A Micro Interview with Poet and Writer Brandon Cesmat
Cesmat is author of When Pigs Fall in Love & Other Stories, which includes “Playing Peon,” winner of the San Diego Book Award for “Best Short Story.” Cesmat's other books include Light in All Directions and Driven into the Shade. When he isn’t lost among the oaks & boulders of the high desert, Cesmat teaches literature & writing at CSU San Marcos and curates the Cinema Series for the Carlsbad Library. His album of original music Califor-Noir is forthcoming this fall.
When did you first know you wanted to be a writer?
During my undergrad years, I'd moved back to my hometown so I wouldn't lose my girlfriend. We married and had a baby on the way. I'd taken a job for the health insurance in a market at night while I was taking classes at San Diego State during the day. The company that owned the market decided to paint the concrete floor orange. Customers were already walking in and saying things like, "Wow! That's a really orange floor you've got there!" One of the customers was the editor of the local paper across the street. I wrote a satire about the painting of the store's floor, and he published it. The store manager was worried about it making the store look bad. I told him I thought it made the store interesting. I knew while writing it that the topic could be a controversy, but I was unaware of what it would feel like to have people's passions swirling around something I'd written.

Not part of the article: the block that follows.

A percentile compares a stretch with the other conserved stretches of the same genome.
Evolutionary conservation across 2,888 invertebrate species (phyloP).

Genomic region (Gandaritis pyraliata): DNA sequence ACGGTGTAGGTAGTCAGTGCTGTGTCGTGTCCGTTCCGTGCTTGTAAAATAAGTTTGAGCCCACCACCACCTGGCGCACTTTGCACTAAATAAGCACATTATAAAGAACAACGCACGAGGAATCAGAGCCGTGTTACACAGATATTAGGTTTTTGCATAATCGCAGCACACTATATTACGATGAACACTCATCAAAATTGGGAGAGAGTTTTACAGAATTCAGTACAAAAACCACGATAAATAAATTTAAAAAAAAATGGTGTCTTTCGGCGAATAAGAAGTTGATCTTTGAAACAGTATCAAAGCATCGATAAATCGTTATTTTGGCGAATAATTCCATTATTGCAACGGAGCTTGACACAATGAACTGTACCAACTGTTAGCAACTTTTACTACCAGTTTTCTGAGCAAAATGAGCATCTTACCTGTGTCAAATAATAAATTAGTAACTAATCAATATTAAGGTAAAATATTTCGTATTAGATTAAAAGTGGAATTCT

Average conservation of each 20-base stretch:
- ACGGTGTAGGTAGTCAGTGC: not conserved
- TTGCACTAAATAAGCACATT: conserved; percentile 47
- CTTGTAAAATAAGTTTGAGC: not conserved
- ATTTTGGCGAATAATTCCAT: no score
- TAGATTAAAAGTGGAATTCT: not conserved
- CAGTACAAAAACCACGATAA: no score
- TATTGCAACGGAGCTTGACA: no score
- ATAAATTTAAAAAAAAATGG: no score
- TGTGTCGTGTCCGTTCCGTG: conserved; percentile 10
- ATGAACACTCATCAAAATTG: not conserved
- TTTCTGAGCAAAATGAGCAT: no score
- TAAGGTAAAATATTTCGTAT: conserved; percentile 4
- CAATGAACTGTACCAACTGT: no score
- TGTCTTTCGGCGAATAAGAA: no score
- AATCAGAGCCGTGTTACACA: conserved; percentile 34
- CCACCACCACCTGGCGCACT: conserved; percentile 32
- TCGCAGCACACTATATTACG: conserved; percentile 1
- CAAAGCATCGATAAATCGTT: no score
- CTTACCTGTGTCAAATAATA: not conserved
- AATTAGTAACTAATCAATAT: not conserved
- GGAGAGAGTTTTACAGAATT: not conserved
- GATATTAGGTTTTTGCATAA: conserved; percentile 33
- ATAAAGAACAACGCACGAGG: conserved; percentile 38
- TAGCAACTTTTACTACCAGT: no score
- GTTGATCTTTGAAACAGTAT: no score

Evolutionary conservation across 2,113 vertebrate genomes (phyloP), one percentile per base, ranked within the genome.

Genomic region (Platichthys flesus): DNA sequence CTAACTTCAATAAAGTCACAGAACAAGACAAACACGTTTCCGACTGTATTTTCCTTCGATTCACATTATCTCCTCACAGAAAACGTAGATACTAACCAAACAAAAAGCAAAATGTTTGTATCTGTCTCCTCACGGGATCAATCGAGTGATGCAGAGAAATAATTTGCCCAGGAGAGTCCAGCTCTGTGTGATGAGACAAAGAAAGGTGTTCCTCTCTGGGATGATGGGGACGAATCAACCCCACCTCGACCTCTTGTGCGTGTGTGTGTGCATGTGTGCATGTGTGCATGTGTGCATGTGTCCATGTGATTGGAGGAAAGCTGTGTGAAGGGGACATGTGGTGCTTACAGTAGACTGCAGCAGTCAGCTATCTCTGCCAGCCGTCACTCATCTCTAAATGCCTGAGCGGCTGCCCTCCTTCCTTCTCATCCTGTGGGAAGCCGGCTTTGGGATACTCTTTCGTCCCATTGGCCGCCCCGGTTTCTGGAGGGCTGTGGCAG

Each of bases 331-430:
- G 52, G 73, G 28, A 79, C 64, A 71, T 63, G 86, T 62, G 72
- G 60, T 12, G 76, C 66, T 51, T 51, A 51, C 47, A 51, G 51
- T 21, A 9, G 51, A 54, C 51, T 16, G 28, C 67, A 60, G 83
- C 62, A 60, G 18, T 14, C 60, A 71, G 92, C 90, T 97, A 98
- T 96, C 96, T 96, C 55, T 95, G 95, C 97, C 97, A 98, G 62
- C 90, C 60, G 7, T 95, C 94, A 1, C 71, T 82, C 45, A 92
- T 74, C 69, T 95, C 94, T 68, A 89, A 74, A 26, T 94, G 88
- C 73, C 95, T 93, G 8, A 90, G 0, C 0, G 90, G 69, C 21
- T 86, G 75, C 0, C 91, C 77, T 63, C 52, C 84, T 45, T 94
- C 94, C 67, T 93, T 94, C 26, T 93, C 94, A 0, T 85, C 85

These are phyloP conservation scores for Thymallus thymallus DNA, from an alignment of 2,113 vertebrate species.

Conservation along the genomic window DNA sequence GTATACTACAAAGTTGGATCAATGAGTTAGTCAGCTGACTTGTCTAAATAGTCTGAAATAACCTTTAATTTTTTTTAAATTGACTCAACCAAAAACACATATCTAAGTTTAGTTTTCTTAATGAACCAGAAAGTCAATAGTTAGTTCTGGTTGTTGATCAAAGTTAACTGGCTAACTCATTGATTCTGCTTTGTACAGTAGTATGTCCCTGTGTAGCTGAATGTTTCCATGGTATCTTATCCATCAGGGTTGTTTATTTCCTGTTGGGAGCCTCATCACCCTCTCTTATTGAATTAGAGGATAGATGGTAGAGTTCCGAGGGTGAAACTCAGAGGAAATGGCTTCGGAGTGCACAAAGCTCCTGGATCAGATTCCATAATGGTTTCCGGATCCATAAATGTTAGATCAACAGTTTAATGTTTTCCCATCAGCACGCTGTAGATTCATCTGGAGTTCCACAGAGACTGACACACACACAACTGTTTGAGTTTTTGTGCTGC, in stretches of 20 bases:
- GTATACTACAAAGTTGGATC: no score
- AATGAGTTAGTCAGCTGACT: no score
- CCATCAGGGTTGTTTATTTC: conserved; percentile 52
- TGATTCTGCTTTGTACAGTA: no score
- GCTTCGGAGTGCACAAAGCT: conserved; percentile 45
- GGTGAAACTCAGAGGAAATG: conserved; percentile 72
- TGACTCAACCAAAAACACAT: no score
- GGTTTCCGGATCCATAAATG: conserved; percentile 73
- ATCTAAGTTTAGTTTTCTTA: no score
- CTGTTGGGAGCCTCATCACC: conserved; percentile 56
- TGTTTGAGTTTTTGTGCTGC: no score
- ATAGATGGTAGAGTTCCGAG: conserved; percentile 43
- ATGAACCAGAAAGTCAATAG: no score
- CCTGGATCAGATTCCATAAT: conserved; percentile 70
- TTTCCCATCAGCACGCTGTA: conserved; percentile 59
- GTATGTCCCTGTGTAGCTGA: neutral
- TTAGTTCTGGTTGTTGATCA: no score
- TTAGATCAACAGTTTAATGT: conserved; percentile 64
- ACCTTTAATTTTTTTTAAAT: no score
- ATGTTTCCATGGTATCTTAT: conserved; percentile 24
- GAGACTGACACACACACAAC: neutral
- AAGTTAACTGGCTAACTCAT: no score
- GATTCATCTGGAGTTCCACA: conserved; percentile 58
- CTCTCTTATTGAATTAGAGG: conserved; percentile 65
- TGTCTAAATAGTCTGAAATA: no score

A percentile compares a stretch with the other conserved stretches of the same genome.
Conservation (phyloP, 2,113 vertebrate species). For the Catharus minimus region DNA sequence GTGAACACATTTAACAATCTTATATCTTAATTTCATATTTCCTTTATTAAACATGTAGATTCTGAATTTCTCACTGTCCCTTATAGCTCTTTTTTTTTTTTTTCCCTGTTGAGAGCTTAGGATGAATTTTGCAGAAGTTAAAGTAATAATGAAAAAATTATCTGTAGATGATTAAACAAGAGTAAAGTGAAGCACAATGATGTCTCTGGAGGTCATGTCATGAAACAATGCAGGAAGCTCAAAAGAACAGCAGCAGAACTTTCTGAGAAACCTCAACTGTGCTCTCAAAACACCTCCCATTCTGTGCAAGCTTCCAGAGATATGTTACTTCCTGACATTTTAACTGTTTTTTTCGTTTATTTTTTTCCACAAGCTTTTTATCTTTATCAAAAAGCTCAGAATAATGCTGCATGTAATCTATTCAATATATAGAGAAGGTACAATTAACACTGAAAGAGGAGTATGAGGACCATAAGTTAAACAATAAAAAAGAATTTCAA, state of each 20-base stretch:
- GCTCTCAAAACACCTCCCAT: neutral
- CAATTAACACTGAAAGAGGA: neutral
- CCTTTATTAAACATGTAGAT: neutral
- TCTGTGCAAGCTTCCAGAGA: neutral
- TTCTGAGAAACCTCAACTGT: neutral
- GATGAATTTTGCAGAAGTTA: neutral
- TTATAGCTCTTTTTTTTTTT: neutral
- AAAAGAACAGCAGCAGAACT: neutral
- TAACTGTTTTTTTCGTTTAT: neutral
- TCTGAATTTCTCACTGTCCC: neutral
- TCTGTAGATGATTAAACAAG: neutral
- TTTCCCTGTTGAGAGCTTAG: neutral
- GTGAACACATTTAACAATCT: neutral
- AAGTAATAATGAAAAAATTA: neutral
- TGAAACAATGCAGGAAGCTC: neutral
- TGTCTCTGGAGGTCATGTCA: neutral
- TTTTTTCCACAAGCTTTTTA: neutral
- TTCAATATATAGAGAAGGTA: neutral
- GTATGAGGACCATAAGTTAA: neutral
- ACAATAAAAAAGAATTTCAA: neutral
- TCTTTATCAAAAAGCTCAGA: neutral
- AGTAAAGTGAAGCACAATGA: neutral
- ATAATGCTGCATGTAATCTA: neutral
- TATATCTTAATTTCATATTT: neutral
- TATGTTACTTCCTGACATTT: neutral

Who are your writer/teacher influences?
eSandra Alcosser encouraged me to write fiction, and based on some of the satires I'd written for newspapers, I think the move was a good one. Louise Erdrich's commitment to fictional region has had a huge effect on me. For her to create a spiritual space inside of it goes beyond what Faulkner does.
What do you think the role of the writer is or should be in today's society?
I don't know the answer to this questions. Given today's popular transgressive "fuck-you/fuck-off," a contemporary writer needs more than ever to create an accurate counterargument with no assurance that it will persuade anyone. Even if grand narratives are no longer universal, we still need to publish and communicate across borders.
What are your suggestions for beginners who want to become writers?
Write whatever you can. Take assignments outside your comfort zone and find yourself in those assignments.
If you could meet and chill out with 1 writer, living or dead, who would that be and why?
I would love to go to church or a ceremony or somewhere there was communal singing with Louise Erdrich. She has a music in her writing that I appreciate, and I would like to hear how it manifests itself off the page.